The Liminality of Dusk

Hunters by Revel Cooper, pastel on paper, 29 x 38cm, c.1948. Donated through the Australian Government’s Cultural Gifts Program by Melvie, Stan and Gael Phillips, Berndt Museum of Anthropology, The University of Western Australia [1992/0114].

Owl in moonlight by Keith Indich, pastel on paper, 25 x 19cm, c.1949. H. Kahan Collection, 1951, Berndt Museum of Anthropology. [WU5834]

Owl in moonlight by Keith Indich, pastel on paper, 25 x 19cm, c.1949. H. Khan Collection, 1951, Berndt Museum of Anthropology, The University of Western Australia. [WU5834]

The Carrolup child artists appear to have been particularly fascinated with the liminality of dusk. That is, the period between day and night when the light gradually fades to become night; when the breeze settles and becomes stillness personified, and when colours become simply black and white.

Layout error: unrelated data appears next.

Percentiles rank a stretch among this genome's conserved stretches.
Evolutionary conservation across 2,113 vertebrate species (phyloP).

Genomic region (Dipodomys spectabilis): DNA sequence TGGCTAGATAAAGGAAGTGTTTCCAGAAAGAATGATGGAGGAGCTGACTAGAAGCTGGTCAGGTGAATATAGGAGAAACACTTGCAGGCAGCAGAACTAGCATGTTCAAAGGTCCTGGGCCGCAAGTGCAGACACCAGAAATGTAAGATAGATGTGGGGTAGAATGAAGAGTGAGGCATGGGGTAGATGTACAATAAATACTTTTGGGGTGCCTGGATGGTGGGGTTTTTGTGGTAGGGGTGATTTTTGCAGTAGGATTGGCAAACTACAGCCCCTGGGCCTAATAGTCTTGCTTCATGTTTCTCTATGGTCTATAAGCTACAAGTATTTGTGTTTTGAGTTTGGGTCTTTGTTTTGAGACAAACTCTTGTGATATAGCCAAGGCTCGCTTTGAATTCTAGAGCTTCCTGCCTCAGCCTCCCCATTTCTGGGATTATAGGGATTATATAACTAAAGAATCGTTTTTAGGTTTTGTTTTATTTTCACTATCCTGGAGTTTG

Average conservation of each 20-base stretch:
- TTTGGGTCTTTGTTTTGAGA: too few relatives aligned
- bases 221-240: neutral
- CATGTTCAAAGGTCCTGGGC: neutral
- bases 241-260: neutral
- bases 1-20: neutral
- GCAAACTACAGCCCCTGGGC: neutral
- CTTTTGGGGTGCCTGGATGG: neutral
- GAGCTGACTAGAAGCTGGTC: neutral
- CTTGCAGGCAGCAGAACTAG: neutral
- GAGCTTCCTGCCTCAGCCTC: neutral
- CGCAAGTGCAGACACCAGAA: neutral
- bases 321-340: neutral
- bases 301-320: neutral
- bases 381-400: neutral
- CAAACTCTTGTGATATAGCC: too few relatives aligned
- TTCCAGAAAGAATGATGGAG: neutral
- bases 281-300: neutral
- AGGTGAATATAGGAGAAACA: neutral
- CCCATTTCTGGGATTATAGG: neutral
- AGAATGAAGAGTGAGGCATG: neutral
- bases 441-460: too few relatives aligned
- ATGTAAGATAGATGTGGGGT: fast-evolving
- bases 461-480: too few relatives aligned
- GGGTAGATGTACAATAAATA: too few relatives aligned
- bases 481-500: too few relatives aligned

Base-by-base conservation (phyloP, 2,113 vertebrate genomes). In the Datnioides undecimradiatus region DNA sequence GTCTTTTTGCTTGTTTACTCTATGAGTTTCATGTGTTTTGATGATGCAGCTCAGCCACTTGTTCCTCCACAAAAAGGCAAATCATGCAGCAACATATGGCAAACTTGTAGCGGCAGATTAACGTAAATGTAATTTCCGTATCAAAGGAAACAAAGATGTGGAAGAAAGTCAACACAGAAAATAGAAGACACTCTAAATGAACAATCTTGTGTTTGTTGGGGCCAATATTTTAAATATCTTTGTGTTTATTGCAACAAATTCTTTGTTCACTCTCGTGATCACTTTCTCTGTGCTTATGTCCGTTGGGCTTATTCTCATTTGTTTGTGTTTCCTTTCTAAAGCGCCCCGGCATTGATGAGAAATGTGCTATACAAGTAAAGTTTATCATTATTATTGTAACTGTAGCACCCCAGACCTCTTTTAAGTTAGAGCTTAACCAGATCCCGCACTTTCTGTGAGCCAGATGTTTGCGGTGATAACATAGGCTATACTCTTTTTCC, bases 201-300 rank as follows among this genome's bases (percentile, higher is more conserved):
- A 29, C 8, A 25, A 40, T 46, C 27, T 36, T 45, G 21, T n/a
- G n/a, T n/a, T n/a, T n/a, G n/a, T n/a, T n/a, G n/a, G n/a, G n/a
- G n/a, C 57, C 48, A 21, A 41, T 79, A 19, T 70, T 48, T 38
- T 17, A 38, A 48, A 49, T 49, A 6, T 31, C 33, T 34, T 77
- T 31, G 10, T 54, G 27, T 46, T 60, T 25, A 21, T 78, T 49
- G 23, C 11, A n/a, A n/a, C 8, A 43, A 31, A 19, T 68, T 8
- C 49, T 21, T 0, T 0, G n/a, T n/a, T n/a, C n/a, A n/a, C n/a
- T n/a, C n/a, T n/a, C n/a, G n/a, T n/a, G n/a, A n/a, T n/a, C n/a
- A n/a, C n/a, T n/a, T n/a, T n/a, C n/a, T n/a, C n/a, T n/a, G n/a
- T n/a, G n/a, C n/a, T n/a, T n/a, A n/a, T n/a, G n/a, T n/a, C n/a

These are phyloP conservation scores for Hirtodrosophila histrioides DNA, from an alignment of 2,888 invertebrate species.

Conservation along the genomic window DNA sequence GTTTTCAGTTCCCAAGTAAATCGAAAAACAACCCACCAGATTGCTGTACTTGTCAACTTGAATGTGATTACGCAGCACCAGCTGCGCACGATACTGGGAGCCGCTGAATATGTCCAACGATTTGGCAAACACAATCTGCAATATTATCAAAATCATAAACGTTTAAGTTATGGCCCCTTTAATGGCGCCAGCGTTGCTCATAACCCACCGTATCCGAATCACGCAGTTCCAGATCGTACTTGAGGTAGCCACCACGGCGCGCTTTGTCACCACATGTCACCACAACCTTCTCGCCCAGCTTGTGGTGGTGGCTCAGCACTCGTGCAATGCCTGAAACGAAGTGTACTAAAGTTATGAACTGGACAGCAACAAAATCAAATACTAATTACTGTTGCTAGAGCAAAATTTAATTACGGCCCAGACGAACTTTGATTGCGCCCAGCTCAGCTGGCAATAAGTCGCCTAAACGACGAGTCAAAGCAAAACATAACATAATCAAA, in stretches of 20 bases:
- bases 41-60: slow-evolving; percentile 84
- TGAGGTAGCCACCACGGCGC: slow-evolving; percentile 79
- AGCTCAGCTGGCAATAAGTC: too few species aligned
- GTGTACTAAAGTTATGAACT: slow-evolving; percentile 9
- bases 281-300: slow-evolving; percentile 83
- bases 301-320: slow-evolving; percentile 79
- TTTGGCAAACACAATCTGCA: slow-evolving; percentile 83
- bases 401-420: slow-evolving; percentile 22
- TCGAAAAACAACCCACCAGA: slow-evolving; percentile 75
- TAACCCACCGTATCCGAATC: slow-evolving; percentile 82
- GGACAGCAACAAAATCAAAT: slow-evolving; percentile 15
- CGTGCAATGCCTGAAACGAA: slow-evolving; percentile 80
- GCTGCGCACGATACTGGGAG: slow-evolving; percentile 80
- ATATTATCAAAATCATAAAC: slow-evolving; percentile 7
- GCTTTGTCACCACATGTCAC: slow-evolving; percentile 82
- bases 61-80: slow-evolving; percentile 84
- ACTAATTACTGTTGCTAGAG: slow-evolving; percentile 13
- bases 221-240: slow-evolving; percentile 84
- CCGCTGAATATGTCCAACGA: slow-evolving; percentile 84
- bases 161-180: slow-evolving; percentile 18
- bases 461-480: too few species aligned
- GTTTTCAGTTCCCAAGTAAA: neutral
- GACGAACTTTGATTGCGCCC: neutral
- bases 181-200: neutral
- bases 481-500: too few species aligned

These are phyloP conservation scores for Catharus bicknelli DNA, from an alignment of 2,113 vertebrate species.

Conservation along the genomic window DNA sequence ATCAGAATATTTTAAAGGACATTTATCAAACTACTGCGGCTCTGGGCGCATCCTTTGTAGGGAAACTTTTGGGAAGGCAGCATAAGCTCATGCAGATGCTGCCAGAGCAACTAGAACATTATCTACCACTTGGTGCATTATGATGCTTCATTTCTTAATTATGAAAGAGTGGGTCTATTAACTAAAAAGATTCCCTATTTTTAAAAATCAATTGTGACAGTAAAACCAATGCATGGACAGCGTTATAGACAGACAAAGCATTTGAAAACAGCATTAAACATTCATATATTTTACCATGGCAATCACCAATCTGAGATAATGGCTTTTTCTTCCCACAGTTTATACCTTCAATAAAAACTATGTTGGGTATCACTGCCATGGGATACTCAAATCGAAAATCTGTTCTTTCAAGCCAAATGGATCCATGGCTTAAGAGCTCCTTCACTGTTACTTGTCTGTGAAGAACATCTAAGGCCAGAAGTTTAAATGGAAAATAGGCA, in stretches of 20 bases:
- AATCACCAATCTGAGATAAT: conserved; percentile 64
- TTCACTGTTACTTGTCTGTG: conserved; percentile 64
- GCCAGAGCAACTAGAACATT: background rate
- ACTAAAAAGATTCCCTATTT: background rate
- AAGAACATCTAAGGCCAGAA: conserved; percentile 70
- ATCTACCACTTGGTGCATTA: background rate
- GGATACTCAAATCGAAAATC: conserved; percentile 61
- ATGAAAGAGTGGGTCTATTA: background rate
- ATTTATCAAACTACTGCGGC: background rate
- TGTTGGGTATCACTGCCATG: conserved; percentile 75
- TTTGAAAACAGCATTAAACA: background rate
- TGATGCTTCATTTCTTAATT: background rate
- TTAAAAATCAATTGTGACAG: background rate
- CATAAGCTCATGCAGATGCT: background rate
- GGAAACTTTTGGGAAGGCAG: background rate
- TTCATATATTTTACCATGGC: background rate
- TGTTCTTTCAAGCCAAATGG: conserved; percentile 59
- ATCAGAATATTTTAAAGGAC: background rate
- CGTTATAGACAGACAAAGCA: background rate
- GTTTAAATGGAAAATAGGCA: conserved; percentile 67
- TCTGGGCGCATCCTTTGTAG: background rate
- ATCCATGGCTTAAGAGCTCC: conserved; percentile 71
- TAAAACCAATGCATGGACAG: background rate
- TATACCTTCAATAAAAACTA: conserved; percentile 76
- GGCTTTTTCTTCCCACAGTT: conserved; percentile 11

When I was discussing the scenes of dusk with Parnell Dempster back in late 1992, he reminded me that the children had plenty of time to observe the progression from day through dusk to night. After all, they were locked in their respective dormitories by that time, and they would watch the falling night through the windows. He told me that they would often talk about the subtleties of dusk between themselves as they were observing the changing light.

No wonder it was a popular subject for their drawings: the creatures and smells of the day blending effortlessly into those of the night.

As a result, the child artists created a number of drawings depicting the bush at dusk, as well as the activities of animals and birds at night. The image of an owl silhouetted against the moon was a common theme, or a possum in a tree; or hunters (above) decorated in stripes of white body paint.

Reynold Hart, Parnell Dempster, Keith Indich, Milton Jackson, Cliff Ryder and Arthur Bropho each created such examples in their art.

The film clip below shows a dusk at Carrolup in more recent times (2007).

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